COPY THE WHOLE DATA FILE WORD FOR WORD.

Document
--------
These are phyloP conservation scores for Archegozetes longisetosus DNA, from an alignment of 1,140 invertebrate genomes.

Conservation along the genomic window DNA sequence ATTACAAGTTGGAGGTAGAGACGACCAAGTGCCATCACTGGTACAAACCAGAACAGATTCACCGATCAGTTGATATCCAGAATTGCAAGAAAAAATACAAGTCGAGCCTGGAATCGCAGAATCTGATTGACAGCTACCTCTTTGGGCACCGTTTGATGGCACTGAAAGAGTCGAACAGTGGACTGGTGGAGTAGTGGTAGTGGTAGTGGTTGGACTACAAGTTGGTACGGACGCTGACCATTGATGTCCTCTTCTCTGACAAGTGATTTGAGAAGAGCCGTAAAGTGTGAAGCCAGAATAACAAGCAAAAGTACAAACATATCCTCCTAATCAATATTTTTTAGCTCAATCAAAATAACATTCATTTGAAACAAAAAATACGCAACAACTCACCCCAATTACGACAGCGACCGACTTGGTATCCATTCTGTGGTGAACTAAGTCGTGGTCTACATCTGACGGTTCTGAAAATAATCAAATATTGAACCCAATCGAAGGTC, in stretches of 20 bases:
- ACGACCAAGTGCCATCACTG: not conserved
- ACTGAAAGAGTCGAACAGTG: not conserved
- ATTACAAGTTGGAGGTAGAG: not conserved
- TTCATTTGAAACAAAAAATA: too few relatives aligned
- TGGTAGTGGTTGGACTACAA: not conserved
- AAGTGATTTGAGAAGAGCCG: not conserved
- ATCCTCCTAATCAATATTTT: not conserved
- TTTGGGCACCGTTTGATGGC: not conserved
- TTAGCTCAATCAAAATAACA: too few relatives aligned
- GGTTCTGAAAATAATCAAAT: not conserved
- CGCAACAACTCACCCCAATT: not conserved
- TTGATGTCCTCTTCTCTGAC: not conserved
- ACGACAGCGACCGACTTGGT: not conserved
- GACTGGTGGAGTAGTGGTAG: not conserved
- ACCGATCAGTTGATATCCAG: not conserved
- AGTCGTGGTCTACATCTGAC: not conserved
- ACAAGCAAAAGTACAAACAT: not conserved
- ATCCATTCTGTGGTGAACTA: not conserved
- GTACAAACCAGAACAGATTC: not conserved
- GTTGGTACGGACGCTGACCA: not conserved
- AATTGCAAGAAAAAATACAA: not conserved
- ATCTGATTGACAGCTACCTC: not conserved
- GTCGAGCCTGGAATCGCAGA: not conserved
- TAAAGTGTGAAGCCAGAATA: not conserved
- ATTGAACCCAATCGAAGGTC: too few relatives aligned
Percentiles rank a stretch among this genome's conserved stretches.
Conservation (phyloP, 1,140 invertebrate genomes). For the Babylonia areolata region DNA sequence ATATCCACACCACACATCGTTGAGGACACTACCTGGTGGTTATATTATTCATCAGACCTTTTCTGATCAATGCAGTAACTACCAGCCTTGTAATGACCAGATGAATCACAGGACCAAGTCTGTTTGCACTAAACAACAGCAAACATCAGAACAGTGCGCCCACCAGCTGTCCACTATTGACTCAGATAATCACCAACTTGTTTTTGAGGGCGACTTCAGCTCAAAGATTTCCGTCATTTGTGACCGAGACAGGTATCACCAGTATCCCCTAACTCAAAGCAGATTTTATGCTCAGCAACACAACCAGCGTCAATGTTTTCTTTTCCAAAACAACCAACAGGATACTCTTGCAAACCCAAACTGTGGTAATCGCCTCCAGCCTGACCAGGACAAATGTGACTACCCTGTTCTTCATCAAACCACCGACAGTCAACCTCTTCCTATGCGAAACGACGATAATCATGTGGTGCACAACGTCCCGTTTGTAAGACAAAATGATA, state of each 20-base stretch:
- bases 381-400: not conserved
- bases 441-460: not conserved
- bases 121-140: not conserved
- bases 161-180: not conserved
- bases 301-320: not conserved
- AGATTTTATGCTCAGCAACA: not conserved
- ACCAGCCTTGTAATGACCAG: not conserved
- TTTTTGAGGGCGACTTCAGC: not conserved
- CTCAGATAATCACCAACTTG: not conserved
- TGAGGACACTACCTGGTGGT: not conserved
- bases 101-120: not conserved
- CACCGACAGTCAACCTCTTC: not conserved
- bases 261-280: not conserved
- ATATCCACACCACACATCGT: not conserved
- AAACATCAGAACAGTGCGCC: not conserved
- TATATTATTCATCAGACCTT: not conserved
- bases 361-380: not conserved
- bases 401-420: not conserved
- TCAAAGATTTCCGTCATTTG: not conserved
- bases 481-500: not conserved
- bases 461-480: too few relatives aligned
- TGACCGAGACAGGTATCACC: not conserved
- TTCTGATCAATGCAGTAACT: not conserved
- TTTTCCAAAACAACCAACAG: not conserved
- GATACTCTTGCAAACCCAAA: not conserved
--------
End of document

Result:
These are phyloP conservation scores for Archegozetes longisetosus DNA, from an alignment of 1,140 invertebrate genomes.

Conservation along the genomic window DNA sequence ATTACAAGTTGGAGGTAGAGACGACCAAGTGCCATCACTGGTACAAACCAGAACAGATTCACCGATCAGTTGATATCCAGAATTGCAAGAAAAAATACAAGTCGAGCCTGGAATCGCAGAATCTGATTGACAGCTACCTCTTTGGGCACCGTTTGATGGCACTGAAAGAGTCGAACAGTGGACTGGTGGAGTAGTGGTAGTGGTAGTGGTTGGACTACAAGTTGGTACGGACGCTGACCATTGATGTCCTCTTCTCTGACAAGTGATTTGAGAAGAGCCGTAAAGTGTGAAGCCAGAATAACAAGCAAAAGTACAAACATATCCTCCTAATCAATATTTTTTAGCTCAATCAAAATAACATTCATTTGAAACAAAAAATACGCAACAACTCACCCCAATTACGACAGCGACCGACTTGGTATCCATTCTGTGGTGAACTAAGTCGTGGTCTACATCTGACGGTTCTGAAAATAATCAAATATTGAACCCAATCGAAGGTC, in stretches of 20 bases:
- ACGACCAAGTGCCATCACTG: not conserved
- ACTGAAAGAGTCGAACAGTG: not conserved
- ATTACAAGTTGGAGGTAGAG: not conserved
- TTCATTTGAAACAAAAAATA: too few relatives aligned
- TGGTAGTGGTTGGACTACAA: not conserved
- AAGTGATTTGAGAAGAGCCG: not conserved
- ATCCTCCTAATCAATATTTT: not conserved
- TTTGGGCACCGTTTGATGGC: not conserved
- TTAGCTCAATCAAAATAACA: too few relatives aligned
- GGTTCTGAAAATAATCAAAT: not conserved
- CGCAACAACTCACCCCAATT: not conserved
- TTGATGTCCTCTTCTCTGAC: not conserved
- ACGACAGCGACCGACTTGGT: not conserved
- GACTGGTGGAGTAGTGGTAG: not conserved
- ACCGATCAGTTGATATCCAG: not conserved
- AGTCGTGGTCTACATCTGAC: not conserved
- ACAAGCAAAAGTACAAACAT: not conserved
- ATCCATTCTGTGGTGAACTA: not conserved
- GTACAAACCAGAACAGATTC: not conserved
- GTTGGTACGGACGCTGACCA: not conserved
- AATTGCAAGAAAAAATACAA: not conserved
- ATCTGATTGACAGCTACCTC: not conserved
- GTCGAGCCTGGAATCGCAGA: not conserved
- TAAAGTGTGAAGCCAGAATA: not conserved
- ATTGAACCCAATCGAAGGTC: too few relatives aligned
Percentiles rank a stretch among this genome's conserved stretches.
Conservation (phyloP, 1,140 invertebrate genomes). For the Babylonia areolata region DNA sequence ATATCCACACCACACATCGTTGAGGACACTACCTGGTGGTTATATTATTCATCAGACCTTTTCTGATCAATGCAGTAACTACCAGCCTTGTAATGACCAGATGAATCACAGGACCAAGTCTGTTTGCACTAAACAACAGCAAACATCAGAACAGTGCGCCCACCAGCTGTCCACTATTGACTCAGATAATCACCAACTTGTTTTTGAGGGCGACTTCAGCTCAAAGATTTCCGTCATTTGTGACCGAGACAGGTATCACCAGTATCCCCTAACTCAAAGCAGATTTTATGCTCAGCAACACAACCAGCGTCAATGTTTTCTTTTCCAAAACAACCAACAGGATACTCTTGCAAACCCAAACTGTGGTAATCGCCTCCAGCCTGACCAGGACAAATGTGACTACCCTGTTCTTCATCAAACCACCGACAGTCAACCTCTTCCTATGCGAAACGACGATAATCATGTGGTGCACAACGTCCCGTTTGTAAGACAAAATGATA, state of each 20-base stretch:
- bases 381-400: not conserved
- bases 441-460: not conserved
- bases 121-140: not conserved
- bases 161-180: not conserved
- bases 301-320: not conserved
- AGATTTTATGCTCAGCAACA: not conserved
- ACCAGCCTTGTAATGACCAG: not conserved
- TTTTTGAGGGCGACTTCAGC: not conserved
- CTCAGATAATCACCAACTTG: not conserved
- TGAGGACACTACCTGGTGGT: not conserved
- bases 101-120: not conserved
- CACCGACAGTCAACCTCTTC: not conserved
- bases 261-280: not conserved
- ATATCCACACCACACATCGT: not conserved
- AAACATCAGAACAGTGCGCC: not conserved
- TATATTATTCATCAGACCTT: not conserved
- bases 361-380: not conserved
- bases 401-420: not conserved
- TCAAAGATTTCCGTCATTTG: not conserved
- bases 481-500: not conserved
- bases 461-480: too few relatives aligned
- TGACCGAGACAGGTATCACC: not conserved
- TTCTGATCAATGCAGTAACT: not conserved
- TTTTCCAAAACAACCAACAG: not conserved
- GATACTCTTGCAAACCCAAA: not conserved